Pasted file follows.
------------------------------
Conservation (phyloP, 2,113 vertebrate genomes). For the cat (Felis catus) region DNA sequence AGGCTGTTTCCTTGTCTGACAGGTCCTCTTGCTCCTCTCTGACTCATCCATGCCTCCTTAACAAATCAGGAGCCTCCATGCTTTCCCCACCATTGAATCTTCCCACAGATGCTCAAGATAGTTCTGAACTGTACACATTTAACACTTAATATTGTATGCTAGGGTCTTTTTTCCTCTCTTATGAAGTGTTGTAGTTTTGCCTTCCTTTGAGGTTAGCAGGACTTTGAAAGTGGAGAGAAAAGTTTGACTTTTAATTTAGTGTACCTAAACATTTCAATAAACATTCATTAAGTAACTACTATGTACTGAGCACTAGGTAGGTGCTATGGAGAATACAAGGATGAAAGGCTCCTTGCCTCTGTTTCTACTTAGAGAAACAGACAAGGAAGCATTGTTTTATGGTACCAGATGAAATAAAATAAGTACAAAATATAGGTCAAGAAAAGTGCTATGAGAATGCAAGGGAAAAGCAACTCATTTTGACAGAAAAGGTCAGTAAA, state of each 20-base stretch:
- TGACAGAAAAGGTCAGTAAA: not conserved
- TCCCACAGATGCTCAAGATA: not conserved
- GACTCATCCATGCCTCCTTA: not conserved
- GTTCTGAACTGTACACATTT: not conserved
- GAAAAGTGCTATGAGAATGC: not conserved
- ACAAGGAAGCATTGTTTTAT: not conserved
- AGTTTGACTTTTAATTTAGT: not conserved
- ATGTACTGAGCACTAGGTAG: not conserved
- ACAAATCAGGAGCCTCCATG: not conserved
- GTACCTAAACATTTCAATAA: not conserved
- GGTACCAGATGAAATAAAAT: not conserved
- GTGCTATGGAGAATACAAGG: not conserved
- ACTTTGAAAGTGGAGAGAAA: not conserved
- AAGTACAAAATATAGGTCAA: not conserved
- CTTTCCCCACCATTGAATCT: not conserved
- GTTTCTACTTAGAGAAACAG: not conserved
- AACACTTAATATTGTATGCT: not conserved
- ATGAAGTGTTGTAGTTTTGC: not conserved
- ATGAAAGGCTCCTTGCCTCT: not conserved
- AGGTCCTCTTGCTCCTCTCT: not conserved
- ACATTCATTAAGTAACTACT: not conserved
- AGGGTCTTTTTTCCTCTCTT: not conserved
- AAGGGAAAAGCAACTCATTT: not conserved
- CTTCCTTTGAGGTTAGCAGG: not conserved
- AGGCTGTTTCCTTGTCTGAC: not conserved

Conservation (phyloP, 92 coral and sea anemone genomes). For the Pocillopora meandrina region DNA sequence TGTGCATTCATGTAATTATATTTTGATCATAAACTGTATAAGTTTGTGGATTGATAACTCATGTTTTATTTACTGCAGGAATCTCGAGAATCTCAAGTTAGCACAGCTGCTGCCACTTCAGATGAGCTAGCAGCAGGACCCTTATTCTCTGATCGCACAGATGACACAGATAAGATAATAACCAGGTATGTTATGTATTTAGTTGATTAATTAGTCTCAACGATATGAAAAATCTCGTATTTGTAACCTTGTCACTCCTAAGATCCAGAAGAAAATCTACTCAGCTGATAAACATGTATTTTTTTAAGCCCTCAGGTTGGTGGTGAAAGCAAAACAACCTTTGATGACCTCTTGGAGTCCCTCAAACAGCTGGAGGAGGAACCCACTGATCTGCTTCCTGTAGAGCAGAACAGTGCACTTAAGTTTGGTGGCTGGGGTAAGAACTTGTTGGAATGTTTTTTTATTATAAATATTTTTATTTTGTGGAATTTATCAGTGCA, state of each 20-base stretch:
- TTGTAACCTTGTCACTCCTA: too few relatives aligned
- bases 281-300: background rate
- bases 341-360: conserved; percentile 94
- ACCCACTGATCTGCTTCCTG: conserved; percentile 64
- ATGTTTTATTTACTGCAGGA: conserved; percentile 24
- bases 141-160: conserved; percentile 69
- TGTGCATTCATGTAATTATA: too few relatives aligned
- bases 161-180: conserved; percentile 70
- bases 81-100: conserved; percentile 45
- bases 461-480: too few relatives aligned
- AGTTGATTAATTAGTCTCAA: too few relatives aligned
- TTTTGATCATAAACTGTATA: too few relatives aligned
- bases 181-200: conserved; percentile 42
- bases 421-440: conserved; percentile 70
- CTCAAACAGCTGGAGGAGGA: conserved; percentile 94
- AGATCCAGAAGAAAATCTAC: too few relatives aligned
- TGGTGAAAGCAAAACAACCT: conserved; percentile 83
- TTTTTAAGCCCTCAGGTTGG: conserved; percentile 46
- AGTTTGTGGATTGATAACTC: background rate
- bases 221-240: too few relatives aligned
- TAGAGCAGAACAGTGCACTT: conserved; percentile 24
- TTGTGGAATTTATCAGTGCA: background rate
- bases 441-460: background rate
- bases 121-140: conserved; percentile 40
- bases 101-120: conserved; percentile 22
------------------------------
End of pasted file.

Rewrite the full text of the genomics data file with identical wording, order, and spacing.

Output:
Conservation (phyloP, 2,113 vertebrate genomes). For the cat (Felis catus) region DNA sequence AGGCTGTTTCCTTGTCTGACAGGTCCTCTTGCTCCTCTCTGACTCATCCATGCCTCCTTAACAAATCAGGAGCCTCCATGCTTTCCCCACCATTGAATCTTCCCACAGATGCTCAAGATAGTTCTGAACTGTACACATTTAACACTTAATATTGTATGCTAGGGTCTTTTTTCCTCTCTTATGAAGTGTTGTAGTTTTGCCTTCCTTTGAGGTTAGCAGGACTTTGAAAGTGGAGAGAAAAGTTTGACTTTTAATTTAGTGTACCTAAACATTTCAATAAACATTCATTAAGTAACTACTATGTACTGAGCACTAGGTAGGTGCTATGGAGAATACAAGGATGAAAGGCTCCTTGCCTCTGTTTCTACTTAGAGAAACAGACAAGGAAGCATTGTTTTATGGTACCAGATGAAATAAAATAAGTACAAAATATAGGTCAAGAAAAGTGCTATGAGAATGCAAGGGAAAAGCAACTCATTTTGACAGAAAAGGTCAGTAAA, state of each 20-base stretch:
- TGACAGAAAAGGTCAGTAAA: not conserved
- TCCCACAGATGCTCAAGATA: not conserved
- GACTCATCCATGCCTCCTTA: not conserved
- GTTCTGAACTGTACACATTT: not conserved
- GAAAAGTGCTATGAGAATGC: not conserved
- ACAAGGAAGCATTGTTTTAT: not conserved
- AGTTTGACTTTTAATTTAGT: not conserved
- ATGTACTGAGCACTAGGTAG: not conserved
- ACAAATCAGGAGCCTCCATG: not conserved
- GTACCTAAACATTTCAATAA: not conserved
- GGTACCAGATGAAATAAAAT: not conserved
- GTGCTATGGAGAATACAAGG: not conserved
- ACTTTGAAAGTGGAGAGAAA: not conserved
- AAGTACAAAATATAGGTCAA: not conserved
- CTTTCCCCACCATTGAATCT: not conserved
- GTTTCTACTTAGAGAAACAG: not conserved
- AACACTTAATATTGTATGCT: not conserved
- ATGAAGTGTTGTAGTTTTGC: not conserved
- ATGAAAGGCTCCTTGCCTCT: not conserved
- AGGTCCTCTTGCTCCTCTCT: not conserved
- ACATTCATTAAGTAACTACT: not conserved
- AGGGTCTTTTTTCCTCTCTT: not conserved
- AAGGGAAAAGCAACTCATTT: not conserved
- CTTCCTTTGAGGTTAGCAGG: not conserved
- AGGCTGTTTCCTTGTCTGAC: not conserved

Conservation (phyloP, 92 coral and sea anemone genomes). For the Pocillopora meandrina region DNA sequence TGTGCATTCATGTAATTATATTTTGATCATAAACTGTATAAGTTTGTGGATTGATAACTCATGTTTTATTTACTGCAGGAATCTCGAGAATCTCAAGTTAGCACAGCTGCTGCCACTTCAGATGAGCTAGCAGCAGGACCCTTATTCTCTGATCGCACAGATGACACAGATAAGATAATAACCAGGTATGTTATGTATTTAGTTGATTAATTAGTCTCAACGATATGAAAAATCTCGTATTTGTAACCTTGTCACTCCTAAGATCCAGAAGAAAATCTACTCAGCTGATAAACATGTATTTTTTTAAGCCCTCAGGTTGGTGGTGAAAGCAAAACAACCTTTGATGACCTCTTGGAGTCCCTCAAACAGCTGGAGGAGGAACCCACTGATCTGCTTCCTGTAGAGCAGAACAGTGCACTTAAGTTTGGTGGCTGGGGTAAGAACTTGTTGGAATGTTTTTTTATTATAAATATTTTTATTTTGTGGAATTTATCAGTGCA, state of each 20-base stretch:
- TTGTAACCTTGTCACTCCTA: too few relatives aligned
- bases 281-300: background rate
- bases 341-360: conserved; percentile 94
- ACCCACTGATCTGCTTCCTG: conserved; percentile 64
- ATGTTTTATTTACTGCAGGA: conserved; percentile 24
- bases 141-160: conserved; percentile 69
- TGTGCATTCATGTAATTATA: too few relatives aligned
- bases 161-180: conserved; percentile 70
- bases 81-100: conserved; percentile 45
- bases 461-480: too few relatives aligned
- AGTTGATTAATTAGTCTCAA: too few relatives aligned
- TTTTGATCATAAACTGTATA: too few relatives aligned
- bases 181-200: conserved; percentile 42
- bases 421-440: conserved; percentile 70
- CTCAAACAGCTGGAGGAGGA: conserved; percentile 94
- AGATCCAGAAGAAAATCTAC: too few relatives aligned
- TGGTGAAAGCAAAACAACCT: conserved; percentile 83
- TTTTTAAGCCCTCAGGTTGG: conserved; percentile 46
- AGTTTGTGGATTGATAACTC: background rate
- bases 221-240: too few relatives aligned
- TAGAGCAGAACAGTGCACTT: conserved; percentile 24
- TTGTGGAATTTATCAGTGCA: background rate
- bases 441-460: background rate
- bases 121-140: conserved; percentile 40
- bases 101-120: conserved; percentile 22